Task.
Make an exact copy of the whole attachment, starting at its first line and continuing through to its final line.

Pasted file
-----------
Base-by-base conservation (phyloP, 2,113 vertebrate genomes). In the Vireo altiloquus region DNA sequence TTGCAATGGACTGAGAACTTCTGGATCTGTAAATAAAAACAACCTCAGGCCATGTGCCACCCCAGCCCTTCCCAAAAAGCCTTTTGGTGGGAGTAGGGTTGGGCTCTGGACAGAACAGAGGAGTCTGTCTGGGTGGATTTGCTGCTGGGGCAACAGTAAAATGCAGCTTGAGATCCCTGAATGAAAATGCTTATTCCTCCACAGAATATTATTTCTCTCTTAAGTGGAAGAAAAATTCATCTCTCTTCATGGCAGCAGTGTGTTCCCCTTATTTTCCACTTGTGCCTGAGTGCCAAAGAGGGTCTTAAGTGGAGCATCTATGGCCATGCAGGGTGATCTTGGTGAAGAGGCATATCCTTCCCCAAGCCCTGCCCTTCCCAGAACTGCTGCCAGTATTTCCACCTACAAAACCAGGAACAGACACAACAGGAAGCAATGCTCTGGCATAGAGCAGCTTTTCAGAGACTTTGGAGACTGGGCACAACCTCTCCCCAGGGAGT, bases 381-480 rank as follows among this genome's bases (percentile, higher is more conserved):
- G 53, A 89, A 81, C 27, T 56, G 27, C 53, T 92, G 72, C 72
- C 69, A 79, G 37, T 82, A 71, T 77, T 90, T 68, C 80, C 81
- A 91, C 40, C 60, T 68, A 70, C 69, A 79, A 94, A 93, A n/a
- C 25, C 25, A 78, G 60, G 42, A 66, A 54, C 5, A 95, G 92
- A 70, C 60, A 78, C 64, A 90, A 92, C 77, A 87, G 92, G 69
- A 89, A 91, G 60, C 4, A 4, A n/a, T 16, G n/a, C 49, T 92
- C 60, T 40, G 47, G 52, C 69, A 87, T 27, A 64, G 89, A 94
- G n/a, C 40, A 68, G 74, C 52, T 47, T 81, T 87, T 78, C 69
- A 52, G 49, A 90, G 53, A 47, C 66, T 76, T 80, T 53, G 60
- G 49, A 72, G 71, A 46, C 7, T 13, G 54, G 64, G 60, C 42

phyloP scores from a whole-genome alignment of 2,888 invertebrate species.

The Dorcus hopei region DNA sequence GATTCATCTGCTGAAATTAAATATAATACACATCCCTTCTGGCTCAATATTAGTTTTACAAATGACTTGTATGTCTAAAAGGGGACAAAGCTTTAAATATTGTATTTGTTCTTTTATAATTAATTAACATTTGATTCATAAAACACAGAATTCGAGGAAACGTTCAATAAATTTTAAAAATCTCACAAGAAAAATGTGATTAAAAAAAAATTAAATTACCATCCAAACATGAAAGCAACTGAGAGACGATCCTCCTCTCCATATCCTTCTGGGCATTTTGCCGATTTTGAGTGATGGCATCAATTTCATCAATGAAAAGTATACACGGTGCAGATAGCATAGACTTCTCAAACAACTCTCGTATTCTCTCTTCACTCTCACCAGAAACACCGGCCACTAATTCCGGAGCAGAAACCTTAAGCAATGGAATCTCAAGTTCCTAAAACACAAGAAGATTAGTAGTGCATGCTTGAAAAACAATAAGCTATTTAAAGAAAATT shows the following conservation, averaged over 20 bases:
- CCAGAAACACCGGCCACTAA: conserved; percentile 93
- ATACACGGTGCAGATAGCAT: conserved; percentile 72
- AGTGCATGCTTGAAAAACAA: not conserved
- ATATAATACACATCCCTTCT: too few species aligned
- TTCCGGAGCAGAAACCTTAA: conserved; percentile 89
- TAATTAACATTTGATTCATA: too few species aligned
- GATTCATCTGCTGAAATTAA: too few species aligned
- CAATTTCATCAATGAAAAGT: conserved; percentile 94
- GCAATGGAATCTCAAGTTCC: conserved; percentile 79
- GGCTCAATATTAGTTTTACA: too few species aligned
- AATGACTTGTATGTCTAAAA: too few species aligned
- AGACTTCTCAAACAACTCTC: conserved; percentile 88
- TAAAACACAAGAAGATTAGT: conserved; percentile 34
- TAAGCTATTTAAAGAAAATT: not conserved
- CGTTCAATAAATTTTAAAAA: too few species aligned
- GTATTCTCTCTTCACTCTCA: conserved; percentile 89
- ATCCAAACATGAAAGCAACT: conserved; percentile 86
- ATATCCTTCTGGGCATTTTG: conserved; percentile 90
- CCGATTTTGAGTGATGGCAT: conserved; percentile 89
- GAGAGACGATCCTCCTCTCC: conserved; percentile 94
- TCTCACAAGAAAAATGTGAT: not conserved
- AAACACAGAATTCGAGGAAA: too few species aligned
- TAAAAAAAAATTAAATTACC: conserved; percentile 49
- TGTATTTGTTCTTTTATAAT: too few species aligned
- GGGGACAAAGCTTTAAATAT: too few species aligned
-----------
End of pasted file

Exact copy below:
Base-by-base conservation (phyloP, 2,113 vertebrate genomes). In the Vireo altiloquus region DNA sequence TTGCAATGGACTGAGAACTTCTGGATCTGTAAATAAAAACAACCTCAGGCCATGTGCCACCCCAGCCCTTCCCAAAAAGCCTTTTGGTGGGAGTAGGGTTGGGCTCTGGACAGAACAGAGGAGTCTGTCTGGGTGGATTTGCTGCTGGGGCAACAGTAAAATGCAGCTTGAGATCCCTGAATGAAAATGCTTATTCCTCCACAGAATATTATTTCTCTCTTAAGTGGAAGAAAAATTCATCTCTCTTCATGGCAGCAGTGTGTTCCCCTTATTTTCCACTTGTGCCTGAGTGCCAAAGAGGGTCTTAAGTGGAGCATCTATGGCCATGCAGGGTGATCTTGGTGAAGAGGCATATCCTTCCCCAAGCCCTGCCCTTCCCAGAACTGCTGCCAGTATTTCCACCTACAAAACCAGGAACAGACACAACAGGAAGCAATGCTCTGGCATAGAGCAGCTTTTCAGAGACTTTGGAGACTGGGCACAACCTCTCCCCAGGGAGT, bases 381-480 rank as follows among this genome's bases (percentile, higher is more conserved):
- G 53, A 89, A 81, C 27, T 56, G 27, C 53, T 92, G 72, C 72
- C 69, A 79, G 37, T 82, A 71, T 77, T 90, T 68, C 80, C 81
- A 91, C 40, C 60, T 68, A 70, C 69, A 79, A 94, A 93, A n/a
- C 25, C 25, A 78, G 60, G 42, A 66, A 54, C 5, A 95, G 92
- A 70, C 60, A 78, C 64, A 90, A 92, C 77, A 87, G 92, G 69
- A 89, A 91, G 60, C 4, A 4, A n/a, T 16, G n/a, C 49, T 92
- C 60, T 40, G 47, G 52, C 69, A 87, T 27, A 64, G 89, A 94
- G n/a, C 40, A 68, G 74, C 52, T 47, T 81, T 87, T 78, C 69
- A 52, G 49, A 90, G 53, A 47, C 66, T 76, T 80, T 53, G 60
- G 49, A 72, G 71, A 46, C 7, T 13, G 54, G 64, G 60, C 42

phyloP scores from a whole-genome alignment of 2,888 invertebrate species.

The Dorcus hopei region DNA sequence GATTCATCTGCTGAAATTAAATATAATACACATCCCTTCTGGCTCAATATTAGTTTTACAAATGACTTGTATGTCTAAAAGGGGACAAAGCTTTAAATATTGTATTTGTTCTTTTATAATTAATTAACATTTGATTCATAAAACACAGAATTCGAGGAAACGTTCAATAAATTTTAAAAATCTCACAAGAAAAATGTGATTAAAAAAAAATTAAATTACCATCCAAACATGAAAGCAACTGAGAGACGATCCTCCTCTCCATATCCTTCTGGGCATTTTGCCGATTTTGAGTGATGGCATCAATTTCATCAATGAAAAGTATACACGGTGCAGATAGCATAGACTTCTCAAACAACTCTCGTATTCTCTCTTCACTCTCACCAGAAACACCGGCCACTAATTCCGGAGCAGAAACCTTAAGCAATGGAATCTCAAGTTCCTAAAACACAAGAAGATTAGTAGTGCATGCTTGAAAAACAATAAGCTATTTAAAGAAAATT shows the following conservation, averaged over 20 bases:
- CCAGAAACACCGGCCACTAA: conserved; percentile 93
- ATACACGGTGCAGATAGCAT: conserved; percentile 72
- AGTGCATGCTTGAAAAACAA: not conserved
- ATATAATACACATCCCTTCT: too few species aligned
- TTCCGGAGCAGAAACCTTAA: conserved; percentile 89
- TAATTAACATTTGATTCATA: too few species aligned
- GATTCATCTGCTGAAATTAA: too few species aligned
- CAATTTCATCAATGAAAAGT: conserved; percentile 94
- GCAATGGAATCTCAAGTTCC: conserved; percentile 79
- GGCTCAATATTAGTTTTACA: too few species aligned
- AATGACTTGTATGTCTAAAA: too few species aligned
- AGACTTCTCAAACAACTCTC: conserved; percentile 88
- TAAAACACAAGAAGATTAGT: conserved; percentile 34
- TAAGCTATTTAAAGAAAATT: not conserved
- CGTTCAATAAATTTTAAAAA: too few species aligned
- GTATTCTCTCTTCACTCTCA: conserved; percentile 89
- ATCCAAACATGAAAGCAACT: conserved; percentile 86
- ATATCCTTCTGGGCATTTTG: conserved; percentile 90
- CCGATTTTGAGTGATGGCAT: conserved; percentile 89
- GAGAGACGATCCTCCTCTCC: conserved; percentile 94
- TCTCACAAGAAAAATGTGAT: not conserved
- AAACACAGAATTCGAGGAAA: too few species aligned
- TAAAAAAAAATTAAATTACC: conserved; percentile 49
- TGTATTTGTTCTTTTATAAT: too few species aligned
- GGGGACAAAGCTTTAAATAT: too few species aligned